LAST WEEK, FRANCE inched closer to making its digital services tax a reality when its senate passed a new levy. The rules will impose a 3% annual tax on revenue generated in France by digital companies that have more than €750 million in global revenues every year.
In particular, it has targeted companies whose revenues stem from the harnessing of consumer data to sell ads.
The tax has been ushered in by Emmanuel Macron’s finance minister Bruno Le Maire, who was a supporter of an EU-wide digital services tax before talks paused earlier this year.
The US isn’t pleased about this unilateral move and has opened an investigation into the tax, claiming it unfairly targets American companies.
What has been the global reaction?
Given the number of tech firms that are American, and their expansive reach, the French tax disproportionately impacts US companies – though one Norwegian firm that does significant business in France warned that it will be unfairly affected.
The US investigation could very well result in retaliatory tariffs – exacerbating already strained global trade relations.
The probe, known as a Section 301 investigation, is the same method used by the Trump administration to impose tariffs against China.
In response, Le Maire said that the two sides “can and must sort out differences in other ways than by using threats” but has not backed down.
While Le Maire and Steven Mnuchin, the US Treasury secretary, were able to have a a chat at a meeting of G7 ministers in Chantilly this week, a compromise seems no closer.
What about Ireland?
Any discussions of tech multinationals’ tax situations inevitably thrusts Ireland into the spotlight once again.
As the home of Google, Facebook, Apple and an assortment of others, this gallery of giants has been often championed as Ireland’s foreign direct investment (FDI) successes, creating thousands of jobs.
But for many years, Ireland’s low corporation tax rate of 12.5% has drawn the ire of lawmakers on the continent – not to mention the matter of Apple and the 13 billion big ones.
France moved forward with its own tech tax after negotiations for an EU-wide levy halted earlier this year, pending the outcome of talks at the Organisation for Economic Cooperation and Development (OECD).
Ireland and other countries like Sweden and Finland put the kibosh on an EU tax, which requires all members to be onboard. Ireland seemingly dodged a bullet for now but the issue of digital tax is not going away.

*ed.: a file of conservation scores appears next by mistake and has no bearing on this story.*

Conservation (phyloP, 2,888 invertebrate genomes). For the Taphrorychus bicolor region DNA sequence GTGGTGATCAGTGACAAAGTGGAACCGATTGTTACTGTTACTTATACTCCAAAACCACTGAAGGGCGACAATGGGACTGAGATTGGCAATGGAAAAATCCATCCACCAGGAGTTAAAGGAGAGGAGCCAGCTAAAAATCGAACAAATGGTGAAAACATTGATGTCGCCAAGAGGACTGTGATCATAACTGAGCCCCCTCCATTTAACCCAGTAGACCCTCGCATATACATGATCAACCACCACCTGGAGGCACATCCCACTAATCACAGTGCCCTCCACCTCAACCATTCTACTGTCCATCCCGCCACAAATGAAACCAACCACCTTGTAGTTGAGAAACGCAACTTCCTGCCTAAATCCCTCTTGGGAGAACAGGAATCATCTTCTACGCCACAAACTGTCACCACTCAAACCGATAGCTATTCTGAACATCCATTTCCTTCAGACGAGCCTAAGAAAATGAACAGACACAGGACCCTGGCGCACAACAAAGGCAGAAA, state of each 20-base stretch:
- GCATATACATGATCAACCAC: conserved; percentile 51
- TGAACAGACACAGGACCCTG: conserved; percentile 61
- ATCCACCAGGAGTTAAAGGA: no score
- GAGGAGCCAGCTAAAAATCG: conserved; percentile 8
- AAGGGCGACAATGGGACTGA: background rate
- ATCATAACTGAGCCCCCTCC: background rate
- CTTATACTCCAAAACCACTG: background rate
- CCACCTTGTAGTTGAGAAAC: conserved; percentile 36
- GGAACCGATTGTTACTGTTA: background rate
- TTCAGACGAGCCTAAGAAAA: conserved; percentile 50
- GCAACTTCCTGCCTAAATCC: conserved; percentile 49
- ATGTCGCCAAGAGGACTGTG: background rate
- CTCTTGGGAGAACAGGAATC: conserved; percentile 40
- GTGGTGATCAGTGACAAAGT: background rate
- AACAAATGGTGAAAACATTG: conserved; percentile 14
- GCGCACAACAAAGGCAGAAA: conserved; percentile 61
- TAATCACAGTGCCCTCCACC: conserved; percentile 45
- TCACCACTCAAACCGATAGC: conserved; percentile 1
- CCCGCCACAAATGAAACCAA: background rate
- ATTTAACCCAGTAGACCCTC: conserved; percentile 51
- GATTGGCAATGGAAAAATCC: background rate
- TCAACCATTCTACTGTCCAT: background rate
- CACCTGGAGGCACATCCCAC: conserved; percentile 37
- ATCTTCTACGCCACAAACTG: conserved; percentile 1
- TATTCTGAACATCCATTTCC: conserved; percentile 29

It has been taken into the hands of individual member states – France’s effort is by far the most advanced.
The Czech Republic has been mulling its own levy that would slap on a 7% charge on the so-called ‘GAFA’ companies (Google, Apple, Facebook, Amazon) and Austria is considering a 3% tax.
Each country’s efforts are different but the core is the same – making Big Tech cough up.
Any efforts that force large tech companies to pay taxes on revenues in each country will greatly damage Ireland’s attractiveness to FDI firms looking to base operations and revenue here.
A local or global approach?
Ireland has remained steadfast in its position that any changes to tech tax policy should be handled at a global-level through the OECD.
Susan Kilty, head of tax at PwC Ireland, said that unilateral efforts, such as France’s, would cause disruptions to this.
“The unilateral action by France – even if it is interim in nature – is one example of the unilateral type action the OECD are expressly working to avoid,” she said.
“The OECD have set an ambitious timeline for their work and that reflects the urgency they know is needed to achieve consensus and resolve this issue.”
Kilty added that it would not be practical for the European Commission to revisit its tax plans until the OECD completes its work.
Germany has favoured a global approach too so Ireland may have an unlikely ally on that front.
“Minister Donohoe has been consistent in his message that challenges in international tax are best addressed by finding a sustainable globally agreed solution through the OECD,” Kilty added.
“The US has also consistently supported this approach. Aligning all jurisdictions to ensure there is a limit on the amount of unilateral action will be paramount as the digital tax agenda progresses over the next 12 months.”
In the meantime, France has not shirked under pressure from the US and this week, at a meeting of G7 finance ministers, it sought international support for its plans. With France currently holding the G7 presidency, the issue is staying on the table.